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Harington Update


We have been very pleased by the recent coverage in the press regarding our Harington proposal; we featured on the front cover of the local newspaper twice as well as appearing on BBC radio Leicester. An article in the Rutland Times can be accessed here.  There are inevitably many questions regarding this proposal which our website and the prospectus will address in the next few weeks. It was good to see a letter in this weeks edition of the Rutland Times in support of the proposal which demonstrated just how well informed the people of Rutland are.

However, there were a number of comments  made in the local press by the NUT teaching union (who are philosophically opposed to all free schools, not just Harington) which I think are are worth addressing:

–          Harington will widen the choice of providers of 16+ education: in a competitive education market, Harington will provide a more academic range of courses and learning experiences which will serve the needs of students for whom the current local providers don’t necessarily cater.  We believe that the Harington School offer will complement the existing providers and ensure that all students are well served by the range of local providers.

–          The argument that there’s no demand for Harington is wrong: the significant number of students who have to travel for hours every day is strong enough evidence to suggest that local provision is not meeting their needs. Catmose carried out a full consultation and analysis in 2012, the summary of which can be read here:, an analysis of destination responses from 2012 can also be read here: and results here: These will be updated as they become available.

–          Harrington will mean that Catmose College and Uppingham Community College will attract the highest quality teachers to teach at 11-16 and within Harington.

–          Harrington will only employ well-qualified staff who have the skills and experience necessary to teach A-level courses to a very high standard.

We make no judgement regarding the quality of provision. I am however concerned, as are many in the College community about the large numbers of students who choose to travel to Melton, Stamford, Leicester, Grantham and Peterborough to attend post-16 and in particular those students who are wishing to gain the highest grades at A level (aiming for at least AAB) . We have tried to address these concern directly to the LA and to CBEC’s principal, Vicky Crosher, offering support in order to improve the situation; sadly we have had no response to this offer of help. We therefore feel there is no choice but to address these concerns directly by proposing a free school offering a particular set of courses and experiences which will complement existing providers but offer experiences that have proven so popular in independent schools locally.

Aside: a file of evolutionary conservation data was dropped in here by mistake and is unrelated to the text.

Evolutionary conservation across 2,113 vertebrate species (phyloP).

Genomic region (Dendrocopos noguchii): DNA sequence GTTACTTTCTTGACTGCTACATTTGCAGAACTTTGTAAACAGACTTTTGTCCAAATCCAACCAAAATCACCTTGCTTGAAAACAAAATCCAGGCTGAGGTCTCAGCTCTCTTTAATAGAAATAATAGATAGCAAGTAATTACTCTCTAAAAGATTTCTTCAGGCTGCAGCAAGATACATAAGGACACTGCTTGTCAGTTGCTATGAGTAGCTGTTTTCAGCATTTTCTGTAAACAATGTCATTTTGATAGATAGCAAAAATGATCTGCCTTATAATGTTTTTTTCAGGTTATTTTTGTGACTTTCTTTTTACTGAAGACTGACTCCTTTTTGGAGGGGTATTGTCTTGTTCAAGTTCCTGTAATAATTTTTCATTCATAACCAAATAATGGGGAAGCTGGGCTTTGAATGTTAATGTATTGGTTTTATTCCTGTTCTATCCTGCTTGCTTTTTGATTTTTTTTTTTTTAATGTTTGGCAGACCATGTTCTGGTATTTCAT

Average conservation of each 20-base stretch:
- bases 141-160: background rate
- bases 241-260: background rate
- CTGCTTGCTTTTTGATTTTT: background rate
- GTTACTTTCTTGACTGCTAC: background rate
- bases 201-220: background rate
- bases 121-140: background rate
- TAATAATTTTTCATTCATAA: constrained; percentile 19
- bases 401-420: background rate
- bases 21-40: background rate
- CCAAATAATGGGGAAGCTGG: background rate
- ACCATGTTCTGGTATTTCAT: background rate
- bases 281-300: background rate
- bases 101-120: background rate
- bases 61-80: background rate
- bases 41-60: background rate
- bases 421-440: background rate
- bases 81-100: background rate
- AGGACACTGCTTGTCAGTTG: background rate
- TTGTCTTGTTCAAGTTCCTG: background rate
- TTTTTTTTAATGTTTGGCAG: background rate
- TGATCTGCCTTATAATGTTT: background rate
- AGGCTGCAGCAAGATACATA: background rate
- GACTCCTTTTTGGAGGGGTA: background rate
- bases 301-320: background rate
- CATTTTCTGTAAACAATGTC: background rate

The Harington provision is not a criticism of any of the local providers but a response to a need that is clearly identified by national performance data in respect of outcomes for Rutland children.  I have uploaded an analysis prepared by the government for Rutland LA use which can be accessed here: Rutland Post 16 Performance 2008 2012.

The public consultation we will shortly launch will help to refine our ideas further about the shape of the provision with participation from students and their parents who are currently in year 9 or younger will be critical to ensure we create a provision that will meet a local need.

Once we have published the website and prospectus we will be looking to engage with a small group of parents who wish to support the further development of this proposal, if you are interested please contact Catmose College or Uppingham Community College directly.

RT letter



  1. Will Hodgson says:

    It’s a shame that it had to be a free school, but I’m glad it’s being done.

  2. […] The first post focusses on how the bid is progressing and talks of some of the positive coverage that has appeared in the media. You can read this post by clicking here. […]

  3. Maria Lawe says:

    We talk about very little provision for A levels in Rutland. I feel there is very little for non academic students apart from what few courses Rutland County College provide. Not all young people are academic, but still have so much to offer. They have to leave the county and travel to surrounding colleges for support. We need a college with a good range of academic and vocational subjects.

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